From the Tax Foundation here:
In 2012, Americans will pay approximately $4.041 trillion in taxes, which is $152 billion, or 3.9 percent, more than they will spend on housing, food, and clothing. Through looking at contemporary data and examining the trend of tax collections and expenditures on housing, food, and clothing, we can compare the costs of government with the necessary costs individuals incur every year. Relative to the basic cost of living, taxes have increased considerably in recent decades. In turn, a greater share of essential private expenditures are now funded through government outlays.Historical Perspective: Tax Growth Exceeds Spending Growth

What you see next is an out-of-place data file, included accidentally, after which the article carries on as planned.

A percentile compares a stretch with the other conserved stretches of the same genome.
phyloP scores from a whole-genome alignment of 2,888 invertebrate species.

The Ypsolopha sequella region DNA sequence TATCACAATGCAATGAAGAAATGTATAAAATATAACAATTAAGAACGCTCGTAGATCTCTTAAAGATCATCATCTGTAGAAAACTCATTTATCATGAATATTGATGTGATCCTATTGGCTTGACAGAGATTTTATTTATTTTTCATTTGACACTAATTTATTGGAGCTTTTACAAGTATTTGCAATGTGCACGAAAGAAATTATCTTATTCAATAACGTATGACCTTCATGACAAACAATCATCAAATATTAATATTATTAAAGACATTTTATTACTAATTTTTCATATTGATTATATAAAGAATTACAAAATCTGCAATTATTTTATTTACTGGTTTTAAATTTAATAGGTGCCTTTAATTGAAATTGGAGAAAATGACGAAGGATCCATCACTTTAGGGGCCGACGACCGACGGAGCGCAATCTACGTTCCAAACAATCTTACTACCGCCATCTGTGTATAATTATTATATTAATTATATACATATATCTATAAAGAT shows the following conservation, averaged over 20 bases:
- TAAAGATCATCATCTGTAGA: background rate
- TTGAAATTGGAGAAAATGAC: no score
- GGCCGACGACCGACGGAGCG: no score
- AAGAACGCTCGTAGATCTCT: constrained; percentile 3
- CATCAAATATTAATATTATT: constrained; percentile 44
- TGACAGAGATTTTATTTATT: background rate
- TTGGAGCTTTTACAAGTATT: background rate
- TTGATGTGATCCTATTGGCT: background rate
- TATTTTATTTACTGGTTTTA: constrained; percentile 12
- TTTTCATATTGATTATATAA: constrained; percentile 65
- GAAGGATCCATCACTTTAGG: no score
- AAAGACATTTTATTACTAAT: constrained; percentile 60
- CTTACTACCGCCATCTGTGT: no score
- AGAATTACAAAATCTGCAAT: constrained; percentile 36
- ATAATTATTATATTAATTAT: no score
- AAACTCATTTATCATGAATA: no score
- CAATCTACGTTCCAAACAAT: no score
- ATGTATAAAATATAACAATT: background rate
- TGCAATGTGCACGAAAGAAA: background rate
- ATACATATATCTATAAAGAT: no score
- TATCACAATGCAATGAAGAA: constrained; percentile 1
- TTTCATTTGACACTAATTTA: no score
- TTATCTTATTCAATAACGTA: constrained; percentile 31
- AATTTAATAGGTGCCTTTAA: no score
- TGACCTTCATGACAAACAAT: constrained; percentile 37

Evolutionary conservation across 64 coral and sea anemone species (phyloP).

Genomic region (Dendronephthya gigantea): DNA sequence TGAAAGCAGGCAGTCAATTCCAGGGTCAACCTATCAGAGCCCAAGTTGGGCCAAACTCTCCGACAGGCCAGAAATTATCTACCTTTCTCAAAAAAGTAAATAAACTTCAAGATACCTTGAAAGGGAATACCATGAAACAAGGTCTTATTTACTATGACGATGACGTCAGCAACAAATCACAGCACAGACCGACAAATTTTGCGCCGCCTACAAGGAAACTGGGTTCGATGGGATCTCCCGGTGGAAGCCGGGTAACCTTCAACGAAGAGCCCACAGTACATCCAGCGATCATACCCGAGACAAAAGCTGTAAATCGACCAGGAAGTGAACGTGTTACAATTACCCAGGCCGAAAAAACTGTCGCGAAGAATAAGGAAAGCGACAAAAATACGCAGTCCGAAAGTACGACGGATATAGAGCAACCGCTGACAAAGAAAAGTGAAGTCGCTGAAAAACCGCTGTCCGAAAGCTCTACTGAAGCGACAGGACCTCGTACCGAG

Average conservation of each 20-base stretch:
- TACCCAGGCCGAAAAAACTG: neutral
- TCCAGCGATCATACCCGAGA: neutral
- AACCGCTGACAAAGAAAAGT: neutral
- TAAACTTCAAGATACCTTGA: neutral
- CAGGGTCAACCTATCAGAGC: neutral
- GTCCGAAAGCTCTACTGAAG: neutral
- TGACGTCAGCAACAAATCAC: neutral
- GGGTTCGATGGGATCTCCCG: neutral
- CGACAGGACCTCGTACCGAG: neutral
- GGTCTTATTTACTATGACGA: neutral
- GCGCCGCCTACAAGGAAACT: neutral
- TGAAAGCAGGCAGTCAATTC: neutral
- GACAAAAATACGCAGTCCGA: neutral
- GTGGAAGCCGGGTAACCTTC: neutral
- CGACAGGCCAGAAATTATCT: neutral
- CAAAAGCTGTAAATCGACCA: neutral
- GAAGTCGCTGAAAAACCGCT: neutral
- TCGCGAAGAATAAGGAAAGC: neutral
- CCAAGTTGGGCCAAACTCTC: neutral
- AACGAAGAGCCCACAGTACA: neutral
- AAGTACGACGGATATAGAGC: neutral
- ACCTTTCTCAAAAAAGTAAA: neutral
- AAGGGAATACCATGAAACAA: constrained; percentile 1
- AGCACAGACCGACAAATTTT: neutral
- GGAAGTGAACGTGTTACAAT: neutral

Between 1929 and the early 1980s, aggregate tax collections were less than total expenditures on housing, food, and clothing (see chart). From 1929 to 1980, tax liabilities grew from $10 billion to $751 billion, while expenditures on housing, food, and clothing grew from $41.6 billion to $775.7 billion. In 1982, total tax collections exceeded expenditures on those items. The gap between tax collections and expenditures on essential goods reached a maximum in 2000, when Americans gave 19 percent more to the government than they spent on these items. The growth in tax collections has halted due to economic contractions, such as the collapse of the “dot-com bubble” in 2001 and the 2007-2009 financial crisis.
There you go…via Taxprof Blog.